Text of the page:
You are here: Home » News-ANI » Science
Business Standard

New theory suggests babies wake new mothers at night as part of survival tactic

ANI 

A leading evolutionary biologist has put forward the theory that an infant's tendency to wake up in the night may have been a Darwinian tactic to make mothers breastfeed more, thus reducing their fertility and limiting the number of siblings that will be born, which in turn improved a child's chances of survival.

Breastfeeding acts as a natural contraceptive during the first six months after birth, stopping women from menstruating. Encouraging the effect would have been beneficial for our ancestors, because the fewer siblings one had, the more competition there would be for scarce resources, and the lower the risk of infectious disease spreading, according to Professor David Haig, of Harvard University.

Pointing out that shorter delays between siblings being born is associated with higher infant mortality, Professor Haig said that the "benefits of delay can be substantial", perhaps explaining babies' instinctive urge to keep their mums awake, breastfeeding at all hours, the Independent reported.

He said that natural selection will have preserved suckling and sleeping behaviours of infants that suppress ovarian function in mothers because infants have benefited from delay of the next birth.

It may be fathers' genes that are responsible, he added. Evidence from babies with Angelman syndrome (AS), a rare developmental disorder marked by extreme restlessness, indicated that paternal genes promote suckling and waking.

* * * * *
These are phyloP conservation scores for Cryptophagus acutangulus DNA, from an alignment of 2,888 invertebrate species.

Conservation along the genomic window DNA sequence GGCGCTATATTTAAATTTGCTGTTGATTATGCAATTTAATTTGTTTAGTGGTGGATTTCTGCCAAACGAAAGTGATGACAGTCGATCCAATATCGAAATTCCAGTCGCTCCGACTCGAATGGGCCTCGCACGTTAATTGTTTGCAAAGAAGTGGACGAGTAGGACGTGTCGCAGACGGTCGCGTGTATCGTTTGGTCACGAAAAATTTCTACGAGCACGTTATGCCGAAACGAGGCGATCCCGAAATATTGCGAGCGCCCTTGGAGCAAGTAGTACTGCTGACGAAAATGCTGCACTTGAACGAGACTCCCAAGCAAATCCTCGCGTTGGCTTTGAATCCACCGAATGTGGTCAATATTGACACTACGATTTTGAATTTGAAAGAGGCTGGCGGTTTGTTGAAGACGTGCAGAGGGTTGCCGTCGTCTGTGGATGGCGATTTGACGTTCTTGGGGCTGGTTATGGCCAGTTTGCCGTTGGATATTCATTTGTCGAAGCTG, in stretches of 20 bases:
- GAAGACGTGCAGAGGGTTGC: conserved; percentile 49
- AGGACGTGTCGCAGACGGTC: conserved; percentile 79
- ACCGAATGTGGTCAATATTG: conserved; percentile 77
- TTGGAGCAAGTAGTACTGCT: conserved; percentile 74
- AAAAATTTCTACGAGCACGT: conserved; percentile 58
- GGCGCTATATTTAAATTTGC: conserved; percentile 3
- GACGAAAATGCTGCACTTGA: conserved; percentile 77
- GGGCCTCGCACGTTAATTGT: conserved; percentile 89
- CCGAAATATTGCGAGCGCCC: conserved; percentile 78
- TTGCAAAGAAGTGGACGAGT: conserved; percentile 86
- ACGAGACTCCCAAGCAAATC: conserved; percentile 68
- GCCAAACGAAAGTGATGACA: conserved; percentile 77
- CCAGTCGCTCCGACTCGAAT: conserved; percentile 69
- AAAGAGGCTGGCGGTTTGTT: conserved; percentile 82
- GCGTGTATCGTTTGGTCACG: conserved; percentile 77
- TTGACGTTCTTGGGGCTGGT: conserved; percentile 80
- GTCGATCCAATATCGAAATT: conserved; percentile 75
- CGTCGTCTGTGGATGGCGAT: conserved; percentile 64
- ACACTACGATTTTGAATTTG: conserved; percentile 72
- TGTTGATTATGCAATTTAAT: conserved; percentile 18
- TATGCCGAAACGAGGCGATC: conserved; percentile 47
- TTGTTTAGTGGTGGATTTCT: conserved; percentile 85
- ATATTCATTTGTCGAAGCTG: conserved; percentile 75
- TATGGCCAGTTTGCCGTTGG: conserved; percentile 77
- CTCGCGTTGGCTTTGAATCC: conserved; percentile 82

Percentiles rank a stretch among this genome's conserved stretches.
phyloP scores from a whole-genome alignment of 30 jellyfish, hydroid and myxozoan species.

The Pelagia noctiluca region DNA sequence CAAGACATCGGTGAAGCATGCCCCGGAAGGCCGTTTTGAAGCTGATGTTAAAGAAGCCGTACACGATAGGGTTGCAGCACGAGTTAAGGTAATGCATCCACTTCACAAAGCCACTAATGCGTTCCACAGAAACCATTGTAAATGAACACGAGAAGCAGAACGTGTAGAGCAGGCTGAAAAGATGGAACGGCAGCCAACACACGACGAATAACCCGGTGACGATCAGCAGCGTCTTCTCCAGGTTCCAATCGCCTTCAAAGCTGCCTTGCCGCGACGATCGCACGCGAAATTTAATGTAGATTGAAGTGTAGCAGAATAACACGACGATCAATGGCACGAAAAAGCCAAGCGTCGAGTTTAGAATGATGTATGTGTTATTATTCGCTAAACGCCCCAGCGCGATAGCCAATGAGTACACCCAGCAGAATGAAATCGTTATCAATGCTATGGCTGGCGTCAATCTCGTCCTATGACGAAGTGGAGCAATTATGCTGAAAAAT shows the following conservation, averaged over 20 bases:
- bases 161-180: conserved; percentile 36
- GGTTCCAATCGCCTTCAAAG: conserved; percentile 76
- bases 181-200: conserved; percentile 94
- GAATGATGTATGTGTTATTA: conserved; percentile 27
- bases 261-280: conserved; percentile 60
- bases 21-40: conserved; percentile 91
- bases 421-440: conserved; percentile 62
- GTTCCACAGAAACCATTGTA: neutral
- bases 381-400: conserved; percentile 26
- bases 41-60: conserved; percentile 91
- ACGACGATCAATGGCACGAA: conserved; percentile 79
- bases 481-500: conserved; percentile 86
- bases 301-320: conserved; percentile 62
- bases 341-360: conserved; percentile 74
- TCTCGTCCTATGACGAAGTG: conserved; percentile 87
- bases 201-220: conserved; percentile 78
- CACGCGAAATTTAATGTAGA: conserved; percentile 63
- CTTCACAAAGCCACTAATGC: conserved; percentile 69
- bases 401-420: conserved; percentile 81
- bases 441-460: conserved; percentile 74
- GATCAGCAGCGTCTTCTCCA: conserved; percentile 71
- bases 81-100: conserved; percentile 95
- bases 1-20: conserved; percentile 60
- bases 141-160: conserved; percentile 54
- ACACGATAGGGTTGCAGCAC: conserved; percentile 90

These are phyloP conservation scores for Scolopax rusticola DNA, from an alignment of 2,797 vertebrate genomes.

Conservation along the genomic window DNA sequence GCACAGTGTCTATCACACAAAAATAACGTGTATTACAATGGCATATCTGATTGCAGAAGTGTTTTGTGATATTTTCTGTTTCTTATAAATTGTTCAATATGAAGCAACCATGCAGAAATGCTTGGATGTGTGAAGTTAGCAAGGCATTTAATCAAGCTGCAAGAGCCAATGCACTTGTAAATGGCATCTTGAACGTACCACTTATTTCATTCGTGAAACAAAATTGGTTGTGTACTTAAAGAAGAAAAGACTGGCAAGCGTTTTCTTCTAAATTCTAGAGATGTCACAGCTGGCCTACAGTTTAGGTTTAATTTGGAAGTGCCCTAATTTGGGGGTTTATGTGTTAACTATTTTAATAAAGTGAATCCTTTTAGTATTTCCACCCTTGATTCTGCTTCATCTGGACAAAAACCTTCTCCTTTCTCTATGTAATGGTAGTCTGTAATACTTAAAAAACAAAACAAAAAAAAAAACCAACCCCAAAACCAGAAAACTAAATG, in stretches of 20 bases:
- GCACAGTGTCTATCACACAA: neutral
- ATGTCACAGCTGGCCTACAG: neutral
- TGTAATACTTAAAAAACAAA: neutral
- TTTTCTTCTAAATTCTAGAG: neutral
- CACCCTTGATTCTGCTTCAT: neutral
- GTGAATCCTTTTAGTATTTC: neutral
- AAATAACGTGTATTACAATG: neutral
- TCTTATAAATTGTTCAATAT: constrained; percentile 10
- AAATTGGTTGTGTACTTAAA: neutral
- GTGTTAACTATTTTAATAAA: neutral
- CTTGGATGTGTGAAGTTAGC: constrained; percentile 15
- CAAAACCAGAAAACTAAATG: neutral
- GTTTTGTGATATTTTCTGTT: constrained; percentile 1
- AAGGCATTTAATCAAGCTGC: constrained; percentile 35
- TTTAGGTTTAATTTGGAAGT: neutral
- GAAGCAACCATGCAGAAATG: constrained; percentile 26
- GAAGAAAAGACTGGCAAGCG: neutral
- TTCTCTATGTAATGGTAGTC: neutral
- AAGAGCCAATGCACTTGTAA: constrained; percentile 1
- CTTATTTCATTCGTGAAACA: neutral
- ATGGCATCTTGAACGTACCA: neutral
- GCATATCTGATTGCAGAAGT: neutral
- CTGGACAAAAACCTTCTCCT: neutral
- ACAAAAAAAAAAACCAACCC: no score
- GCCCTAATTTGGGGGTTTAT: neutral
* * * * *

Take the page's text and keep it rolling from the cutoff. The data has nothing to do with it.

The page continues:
Professor Haig said that the behaviour, was "part of our natural heritage".

He said that the time of life when babies are most likely to wake often in the night, around six months, corresponded to the time when mothers were most likely to be becoming fertile again.

The research is published in the journal Evolution, Medicine and Public Health today.

Dear Reader,


Business Standard has always strived hard to provide up-to-date information and commentary on developments that are of interest to you and have wider political and economic implications for the country and the world. Your encouragement and constant feedback on how to improve our offering have only made our resolve and commitment to these ideals stronger. Even during these difficult times arising out of Covid-19, we continue to remain committed to keeping you informed and updated with credible news, authoritative views and incisive commentary on topical issues of relevance.
We, however, have a request.

As we battle the economic impact of the pandemic, we need your support even more, so that we can continue to offer you more quality content. Our subscription model has seen an encouraging response from many of you, who have subscribed to our online content. More subscription to our online content can only help us achieve the goals of offering you even better and more relevant content. We believe in free, fair and credible journalism. Your support through more subscriptions can help us practise the journalism to which we are committed.

Support quality journalism and subscribe to Business Standard.

Digital Editor

First Published: Thu, April 10 2014. 14:57 IST
RECOMMENDED FOR YOU
RECOMMENDED FOR YOU